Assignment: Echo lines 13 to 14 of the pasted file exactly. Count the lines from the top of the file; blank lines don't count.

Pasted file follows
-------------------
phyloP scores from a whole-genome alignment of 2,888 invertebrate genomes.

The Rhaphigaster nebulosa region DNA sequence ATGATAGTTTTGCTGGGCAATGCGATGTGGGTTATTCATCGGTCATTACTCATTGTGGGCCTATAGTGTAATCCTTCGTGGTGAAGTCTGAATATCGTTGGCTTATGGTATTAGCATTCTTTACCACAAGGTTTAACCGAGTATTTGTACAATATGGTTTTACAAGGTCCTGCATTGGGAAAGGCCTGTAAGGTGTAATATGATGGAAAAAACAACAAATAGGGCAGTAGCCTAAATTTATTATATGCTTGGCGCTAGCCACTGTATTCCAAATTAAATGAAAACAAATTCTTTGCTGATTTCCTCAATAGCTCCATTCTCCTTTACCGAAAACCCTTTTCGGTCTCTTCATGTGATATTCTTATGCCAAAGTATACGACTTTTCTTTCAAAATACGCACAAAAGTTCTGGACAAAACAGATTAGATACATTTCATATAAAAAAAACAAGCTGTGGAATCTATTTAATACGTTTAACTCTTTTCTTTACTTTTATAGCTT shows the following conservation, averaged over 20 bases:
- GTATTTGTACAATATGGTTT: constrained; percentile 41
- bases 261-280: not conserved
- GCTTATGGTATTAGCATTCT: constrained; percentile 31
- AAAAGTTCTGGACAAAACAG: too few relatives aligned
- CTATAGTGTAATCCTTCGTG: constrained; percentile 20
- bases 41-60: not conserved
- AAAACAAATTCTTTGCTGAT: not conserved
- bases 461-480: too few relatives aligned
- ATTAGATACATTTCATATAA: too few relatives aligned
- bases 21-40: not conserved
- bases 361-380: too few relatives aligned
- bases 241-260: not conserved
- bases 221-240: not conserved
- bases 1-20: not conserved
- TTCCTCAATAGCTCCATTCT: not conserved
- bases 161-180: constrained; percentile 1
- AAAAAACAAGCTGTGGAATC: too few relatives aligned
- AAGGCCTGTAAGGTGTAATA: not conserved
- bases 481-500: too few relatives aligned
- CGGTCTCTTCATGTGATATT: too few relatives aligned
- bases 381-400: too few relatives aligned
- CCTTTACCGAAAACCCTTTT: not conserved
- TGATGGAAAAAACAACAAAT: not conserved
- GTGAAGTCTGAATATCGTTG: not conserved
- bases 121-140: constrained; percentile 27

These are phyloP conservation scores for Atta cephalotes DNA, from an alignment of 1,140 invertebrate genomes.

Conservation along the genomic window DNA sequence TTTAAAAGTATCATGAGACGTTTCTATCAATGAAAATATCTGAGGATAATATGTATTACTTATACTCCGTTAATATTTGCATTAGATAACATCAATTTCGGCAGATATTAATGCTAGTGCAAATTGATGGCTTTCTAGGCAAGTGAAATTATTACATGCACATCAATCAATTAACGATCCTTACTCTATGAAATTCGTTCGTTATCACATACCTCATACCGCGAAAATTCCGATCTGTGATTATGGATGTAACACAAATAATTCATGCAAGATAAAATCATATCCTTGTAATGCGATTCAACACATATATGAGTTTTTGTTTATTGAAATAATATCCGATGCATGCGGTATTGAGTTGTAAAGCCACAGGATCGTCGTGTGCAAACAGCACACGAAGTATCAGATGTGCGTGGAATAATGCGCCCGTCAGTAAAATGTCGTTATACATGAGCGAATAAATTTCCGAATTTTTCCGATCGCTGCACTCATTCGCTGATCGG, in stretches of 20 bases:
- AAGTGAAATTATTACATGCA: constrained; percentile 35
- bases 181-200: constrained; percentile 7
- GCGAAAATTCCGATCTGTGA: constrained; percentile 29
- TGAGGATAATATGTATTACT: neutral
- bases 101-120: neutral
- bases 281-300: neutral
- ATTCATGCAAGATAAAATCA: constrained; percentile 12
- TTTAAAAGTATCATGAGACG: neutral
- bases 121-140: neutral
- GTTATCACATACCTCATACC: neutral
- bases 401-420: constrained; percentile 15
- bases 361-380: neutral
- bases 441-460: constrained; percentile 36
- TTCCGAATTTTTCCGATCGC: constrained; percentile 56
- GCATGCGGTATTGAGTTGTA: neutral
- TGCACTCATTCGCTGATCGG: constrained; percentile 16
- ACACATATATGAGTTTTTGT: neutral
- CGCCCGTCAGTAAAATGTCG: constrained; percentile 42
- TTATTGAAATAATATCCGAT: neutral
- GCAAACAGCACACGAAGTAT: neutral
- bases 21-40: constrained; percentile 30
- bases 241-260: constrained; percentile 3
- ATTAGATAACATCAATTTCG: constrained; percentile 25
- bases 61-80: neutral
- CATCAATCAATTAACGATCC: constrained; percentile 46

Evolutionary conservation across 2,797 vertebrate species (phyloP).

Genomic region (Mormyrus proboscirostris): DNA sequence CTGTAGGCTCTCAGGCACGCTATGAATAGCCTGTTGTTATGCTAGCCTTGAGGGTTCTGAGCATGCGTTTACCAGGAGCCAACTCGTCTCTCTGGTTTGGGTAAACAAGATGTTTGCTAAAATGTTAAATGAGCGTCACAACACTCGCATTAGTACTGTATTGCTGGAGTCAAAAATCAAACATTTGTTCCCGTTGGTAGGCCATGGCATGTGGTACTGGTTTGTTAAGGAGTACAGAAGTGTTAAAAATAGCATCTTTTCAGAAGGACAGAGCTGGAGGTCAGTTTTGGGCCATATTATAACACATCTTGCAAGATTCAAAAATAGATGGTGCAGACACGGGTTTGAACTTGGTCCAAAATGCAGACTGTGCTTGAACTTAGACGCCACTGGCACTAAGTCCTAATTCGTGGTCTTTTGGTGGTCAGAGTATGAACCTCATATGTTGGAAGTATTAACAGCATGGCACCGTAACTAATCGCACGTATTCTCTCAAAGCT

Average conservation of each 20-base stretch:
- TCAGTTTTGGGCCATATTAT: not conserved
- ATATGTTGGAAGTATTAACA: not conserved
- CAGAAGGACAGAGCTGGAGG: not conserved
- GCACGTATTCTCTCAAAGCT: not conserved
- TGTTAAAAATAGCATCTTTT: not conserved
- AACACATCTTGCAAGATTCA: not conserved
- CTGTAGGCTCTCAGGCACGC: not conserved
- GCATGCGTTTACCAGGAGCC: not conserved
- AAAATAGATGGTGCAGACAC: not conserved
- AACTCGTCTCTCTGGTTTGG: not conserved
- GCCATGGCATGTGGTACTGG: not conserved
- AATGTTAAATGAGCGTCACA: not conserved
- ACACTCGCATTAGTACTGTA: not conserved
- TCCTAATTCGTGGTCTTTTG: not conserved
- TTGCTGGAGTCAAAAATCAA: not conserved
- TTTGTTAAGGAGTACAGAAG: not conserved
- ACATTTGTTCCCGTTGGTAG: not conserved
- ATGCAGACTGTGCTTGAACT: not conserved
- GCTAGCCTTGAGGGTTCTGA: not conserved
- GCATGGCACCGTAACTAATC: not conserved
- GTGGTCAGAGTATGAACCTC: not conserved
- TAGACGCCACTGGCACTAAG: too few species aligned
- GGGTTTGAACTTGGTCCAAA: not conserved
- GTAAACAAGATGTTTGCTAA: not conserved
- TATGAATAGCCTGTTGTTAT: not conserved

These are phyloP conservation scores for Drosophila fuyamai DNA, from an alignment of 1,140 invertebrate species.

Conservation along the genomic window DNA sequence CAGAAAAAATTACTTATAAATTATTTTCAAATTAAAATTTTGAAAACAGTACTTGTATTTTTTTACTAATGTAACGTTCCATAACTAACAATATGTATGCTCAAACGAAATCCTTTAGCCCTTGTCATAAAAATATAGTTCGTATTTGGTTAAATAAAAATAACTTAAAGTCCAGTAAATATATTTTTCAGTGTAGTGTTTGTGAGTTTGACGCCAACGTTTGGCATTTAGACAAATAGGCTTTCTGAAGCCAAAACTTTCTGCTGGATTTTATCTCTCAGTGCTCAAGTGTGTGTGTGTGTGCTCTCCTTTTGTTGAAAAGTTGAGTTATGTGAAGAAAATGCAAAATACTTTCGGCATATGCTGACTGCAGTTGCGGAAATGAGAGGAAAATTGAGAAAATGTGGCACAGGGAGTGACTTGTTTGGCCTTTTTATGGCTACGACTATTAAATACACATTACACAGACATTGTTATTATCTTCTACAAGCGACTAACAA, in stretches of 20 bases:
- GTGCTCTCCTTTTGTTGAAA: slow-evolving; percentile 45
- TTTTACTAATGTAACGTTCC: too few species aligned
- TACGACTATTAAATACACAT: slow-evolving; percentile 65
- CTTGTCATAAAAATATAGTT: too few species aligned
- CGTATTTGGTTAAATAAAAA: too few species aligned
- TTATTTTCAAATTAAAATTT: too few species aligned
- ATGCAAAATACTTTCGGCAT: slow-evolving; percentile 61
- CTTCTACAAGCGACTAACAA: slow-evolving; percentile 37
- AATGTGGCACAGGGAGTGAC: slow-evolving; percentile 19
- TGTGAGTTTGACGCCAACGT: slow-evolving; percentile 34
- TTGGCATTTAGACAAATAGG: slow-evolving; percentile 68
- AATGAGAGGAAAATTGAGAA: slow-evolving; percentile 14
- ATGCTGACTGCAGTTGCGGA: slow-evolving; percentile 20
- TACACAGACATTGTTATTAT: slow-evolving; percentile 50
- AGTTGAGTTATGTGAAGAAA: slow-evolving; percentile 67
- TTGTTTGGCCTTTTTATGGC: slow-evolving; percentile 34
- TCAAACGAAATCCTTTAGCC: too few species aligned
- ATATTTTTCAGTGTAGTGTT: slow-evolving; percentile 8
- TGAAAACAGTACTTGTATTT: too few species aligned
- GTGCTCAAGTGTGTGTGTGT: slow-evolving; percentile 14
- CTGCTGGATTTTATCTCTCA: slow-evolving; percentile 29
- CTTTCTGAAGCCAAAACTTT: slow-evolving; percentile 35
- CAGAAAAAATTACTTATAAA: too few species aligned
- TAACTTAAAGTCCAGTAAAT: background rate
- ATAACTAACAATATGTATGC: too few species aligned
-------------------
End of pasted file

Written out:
- bases 361-380: too few relatives aligned
- bases 241-260: not conserved